Reed said a deal this month or next could pave the way for higher Iranian oil exports by the end of summer and further increases into Q4.
Congress, OPEC+ watching
Analysts do not expect the US Congress to block sanctions relief as long as Biden can keep Democrats united behind his efforts.
Still, Biden can't take Congress for granted, said Foreign Report's Reed.
"Fewer Democrats are willing to give him the benefit of the doubt as they did with Obama," he said. "If a vote was held today to endorse the JCPOA or prevent Biden from lifting sanctions, it would be close. Republicans are determined to force a vote of some kind using laws on the books or new legislation."
The prospect of increased Iranian supply comes as global oil demand growth remains weak from international travel restrictions and the accelerating green energy transition, Rome said.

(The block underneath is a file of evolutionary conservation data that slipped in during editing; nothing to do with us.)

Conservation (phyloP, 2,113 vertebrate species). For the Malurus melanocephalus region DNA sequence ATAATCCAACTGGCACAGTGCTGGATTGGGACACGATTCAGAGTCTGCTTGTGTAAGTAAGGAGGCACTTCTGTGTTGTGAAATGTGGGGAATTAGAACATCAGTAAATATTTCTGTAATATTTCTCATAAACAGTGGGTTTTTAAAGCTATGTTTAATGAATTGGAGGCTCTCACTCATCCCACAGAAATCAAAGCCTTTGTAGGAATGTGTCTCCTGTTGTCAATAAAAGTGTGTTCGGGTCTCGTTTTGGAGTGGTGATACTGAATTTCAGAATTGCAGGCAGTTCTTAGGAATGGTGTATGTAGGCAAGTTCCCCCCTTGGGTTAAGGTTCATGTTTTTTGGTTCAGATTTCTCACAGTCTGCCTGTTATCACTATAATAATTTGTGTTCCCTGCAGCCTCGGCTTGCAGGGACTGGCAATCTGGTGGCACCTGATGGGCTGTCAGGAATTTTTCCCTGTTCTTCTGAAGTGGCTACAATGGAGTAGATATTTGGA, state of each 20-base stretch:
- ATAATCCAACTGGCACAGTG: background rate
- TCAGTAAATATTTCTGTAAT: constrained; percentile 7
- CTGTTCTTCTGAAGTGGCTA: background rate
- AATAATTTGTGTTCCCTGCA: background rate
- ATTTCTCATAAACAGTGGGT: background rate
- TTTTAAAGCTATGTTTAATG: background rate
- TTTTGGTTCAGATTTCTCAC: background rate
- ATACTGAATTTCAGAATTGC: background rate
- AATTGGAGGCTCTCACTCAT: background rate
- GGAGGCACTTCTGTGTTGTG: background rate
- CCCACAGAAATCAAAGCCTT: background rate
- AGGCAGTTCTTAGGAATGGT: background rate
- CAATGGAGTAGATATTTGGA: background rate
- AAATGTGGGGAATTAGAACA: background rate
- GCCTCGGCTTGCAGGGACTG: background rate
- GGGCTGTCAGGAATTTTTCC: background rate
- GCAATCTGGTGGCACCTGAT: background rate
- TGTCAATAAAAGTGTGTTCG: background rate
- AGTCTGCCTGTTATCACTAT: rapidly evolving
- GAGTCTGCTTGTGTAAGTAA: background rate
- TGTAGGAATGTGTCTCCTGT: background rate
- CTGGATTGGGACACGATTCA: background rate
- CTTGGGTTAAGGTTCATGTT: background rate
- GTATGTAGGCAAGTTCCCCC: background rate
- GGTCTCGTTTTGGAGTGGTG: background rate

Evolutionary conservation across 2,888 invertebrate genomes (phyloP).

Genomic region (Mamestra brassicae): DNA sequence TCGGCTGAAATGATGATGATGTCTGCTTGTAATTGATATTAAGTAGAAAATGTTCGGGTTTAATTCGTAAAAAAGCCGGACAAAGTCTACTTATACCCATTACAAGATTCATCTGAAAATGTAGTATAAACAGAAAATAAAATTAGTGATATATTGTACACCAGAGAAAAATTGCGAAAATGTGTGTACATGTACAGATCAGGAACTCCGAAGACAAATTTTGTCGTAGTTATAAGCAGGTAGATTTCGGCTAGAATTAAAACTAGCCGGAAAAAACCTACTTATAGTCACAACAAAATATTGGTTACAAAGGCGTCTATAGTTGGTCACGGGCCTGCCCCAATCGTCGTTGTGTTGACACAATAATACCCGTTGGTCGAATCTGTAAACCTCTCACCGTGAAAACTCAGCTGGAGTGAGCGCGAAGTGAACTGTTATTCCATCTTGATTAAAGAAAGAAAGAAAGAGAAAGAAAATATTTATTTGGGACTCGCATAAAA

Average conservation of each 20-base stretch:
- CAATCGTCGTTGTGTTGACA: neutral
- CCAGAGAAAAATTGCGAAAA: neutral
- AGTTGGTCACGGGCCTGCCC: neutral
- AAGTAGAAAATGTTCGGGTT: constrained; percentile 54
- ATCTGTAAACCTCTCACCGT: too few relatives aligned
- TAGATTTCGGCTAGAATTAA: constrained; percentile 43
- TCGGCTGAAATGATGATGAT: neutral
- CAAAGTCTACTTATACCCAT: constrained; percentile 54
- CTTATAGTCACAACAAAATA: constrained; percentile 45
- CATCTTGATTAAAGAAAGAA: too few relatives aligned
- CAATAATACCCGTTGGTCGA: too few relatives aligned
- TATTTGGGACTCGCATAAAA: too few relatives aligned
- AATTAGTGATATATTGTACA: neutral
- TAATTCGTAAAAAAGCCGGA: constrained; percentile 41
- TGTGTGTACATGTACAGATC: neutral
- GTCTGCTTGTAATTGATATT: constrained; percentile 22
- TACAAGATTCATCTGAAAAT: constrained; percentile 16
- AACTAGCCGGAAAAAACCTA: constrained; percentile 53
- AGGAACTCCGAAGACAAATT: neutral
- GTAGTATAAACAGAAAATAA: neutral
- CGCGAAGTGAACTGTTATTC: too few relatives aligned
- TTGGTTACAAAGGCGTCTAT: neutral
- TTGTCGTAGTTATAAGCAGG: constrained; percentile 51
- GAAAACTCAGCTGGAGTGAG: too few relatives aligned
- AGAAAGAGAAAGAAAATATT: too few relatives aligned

"Unless consumption makes an unexpected and sharp recovery, OPEC+ will still need to manage the market," Rome said. "Outside OPEC, a full return of Iranian oil to markets will make it more difficult for producers to attract investment into maintaining and expanding production."
OPEC+ delegates say they are closely monitoring the JCPOA talks and Iranian production forecasts. But for now, they say there is no need for the group to change plans to gradually ease back its production cuts in the coming months, with the market having absorbed recent increases in Iranian crude exports without derailing the price recovery.
Under the OPEC+ supply accord, Iran is exempt from a production quota, along with Venezuela and Libya. Platts estimates that Iran has pumped some 300,000 b/d more since the start of the year.
"If Iran is exporting the volumes that [analysts] say they are, from a market perspective, the market took that volume and it actually did not have an impact," Saudi energy minister Prince Abdulaziz bin Salman told reporters after an OPEC+ meeting April 1.